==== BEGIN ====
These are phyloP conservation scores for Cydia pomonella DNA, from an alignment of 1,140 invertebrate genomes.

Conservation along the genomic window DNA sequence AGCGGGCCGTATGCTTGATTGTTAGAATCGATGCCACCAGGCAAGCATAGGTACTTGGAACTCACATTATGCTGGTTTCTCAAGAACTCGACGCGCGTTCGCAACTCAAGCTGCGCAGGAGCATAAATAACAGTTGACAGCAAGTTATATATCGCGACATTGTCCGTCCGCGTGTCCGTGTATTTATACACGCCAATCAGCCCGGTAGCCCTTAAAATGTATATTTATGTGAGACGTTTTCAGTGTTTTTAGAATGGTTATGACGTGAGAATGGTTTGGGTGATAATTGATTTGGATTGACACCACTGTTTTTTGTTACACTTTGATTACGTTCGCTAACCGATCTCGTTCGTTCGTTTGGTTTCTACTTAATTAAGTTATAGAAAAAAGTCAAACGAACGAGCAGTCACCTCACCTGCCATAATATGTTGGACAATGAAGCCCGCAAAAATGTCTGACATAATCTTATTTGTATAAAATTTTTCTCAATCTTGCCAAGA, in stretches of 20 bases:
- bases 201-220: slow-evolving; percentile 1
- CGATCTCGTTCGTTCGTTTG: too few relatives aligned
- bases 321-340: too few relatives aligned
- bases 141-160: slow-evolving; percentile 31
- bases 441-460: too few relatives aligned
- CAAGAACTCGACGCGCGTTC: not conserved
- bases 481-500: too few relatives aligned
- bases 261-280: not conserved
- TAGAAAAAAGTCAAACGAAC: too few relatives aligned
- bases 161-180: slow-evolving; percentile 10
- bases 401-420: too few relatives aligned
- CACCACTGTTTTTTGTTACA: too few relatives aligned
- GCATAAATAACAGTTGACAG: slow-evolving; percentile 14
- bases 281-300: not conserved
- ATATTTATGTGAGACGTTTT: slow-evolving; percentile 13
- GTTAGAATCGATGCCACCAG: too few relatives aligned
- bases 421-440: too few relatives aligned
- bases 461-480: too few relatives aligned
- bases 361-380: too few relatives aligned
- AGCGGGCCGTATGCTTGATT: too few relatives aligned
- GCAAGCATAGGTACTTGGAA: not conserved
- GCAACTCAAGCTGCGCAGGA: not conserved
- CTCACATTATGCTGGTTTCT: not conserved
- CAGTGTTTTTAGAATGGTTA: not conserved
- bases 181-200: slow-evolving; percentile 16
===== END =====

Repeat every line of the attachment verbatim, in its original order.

These are phyloP conservation scores for Cydia pomonella DNA, from an alignment of 1,140 invertebrate genomes.

Conservation along the genomic window DNA sequence AGCGGGCCGTATGCTTGATTGTTAGAATCGATGCCACCAGGCAAGCATAGGTACTTGGAACTCACATTATGCTGGTTTCTCAAGAACTCGACGCGCGTTCGCAACTCAAGCTGCGCAGGAGCATAAATAACAGTTGACAGCAAGTTATATATCGCGACATTGTCCGTCCGCGTGTCCGTGTATTTATACACGCCAATCAGCCCGGTAGCCCTTAAAATGTATATTTATGTGAGACGTTTTCAGTGTTTTTAGAATGGTTATGACGTGAGAATGGTTTGGGTGATAATTGATTTGGATTGACACCACTGTTTTTTGTTACACTTTGATTACGTTCGCTAACCGATCTCGTTCGTTCGTTTGGTTTCTACTTAATTAAGTTATAGAAAAAAGTCAAACGAACGAGCAGTCACCTCACCTGCCATAATATGTTGGACAATGAAGCCCGCAAAAATGTCTGACATAATCTTATTTGTATAAAATTTTTCTCAATCTTGCCAAGA, in stretches of 20 bases:
- bases 201-220: slow-evolving; percentile 1
- CGATCTCGTTCGTTCGTTTG: too few relatives aligned
- bases 321-340: too few relatives aligned
- bases 141-160: slow-evolving; percentile 31
- bases 441-460: too few relatives aligned
- CAAGAACTCGACGCGCGTTC: not conserved
- bases 481-500: too few relatives aligned
- bases 261-280: not conserved
- TAGAAAAAAGTCAAACGAAC: too few relatives aligned
- bases 161-180: slow-evolving; percentile 10
- bases 401-420: too few relatives aligned
- CACCACTGTTTTTTGTTACA: too few relatives aligned
- GCATAAATAACAGTTGACAG: slow-evolving; percentile 14
- bases 281-300: not conserved
- ATATTTATGTGAGACGTTTT: slow-evolving; percentile 13
- GTTAGAATCGATGCCACCAG: too few relatives aligned
- bases 421-440: too few relatives aligned
- bases 461-480: too few relatives aligned
- bases 361-380: too few relatives aligned
- AGCGGGCCGTATGCTTGATT: too few relatives aligned
- GCAAGCATAGGTACTTGGAA: not conserved
- GCAACTCAAGCTGCGCAGGA: not conserved
- CTCACATTATGCTGGTTTCT: not conserved
- CAGTGTTTTTAGAATGGTTA: not conserved
- bases 181-200: slow-evolving; percentile 16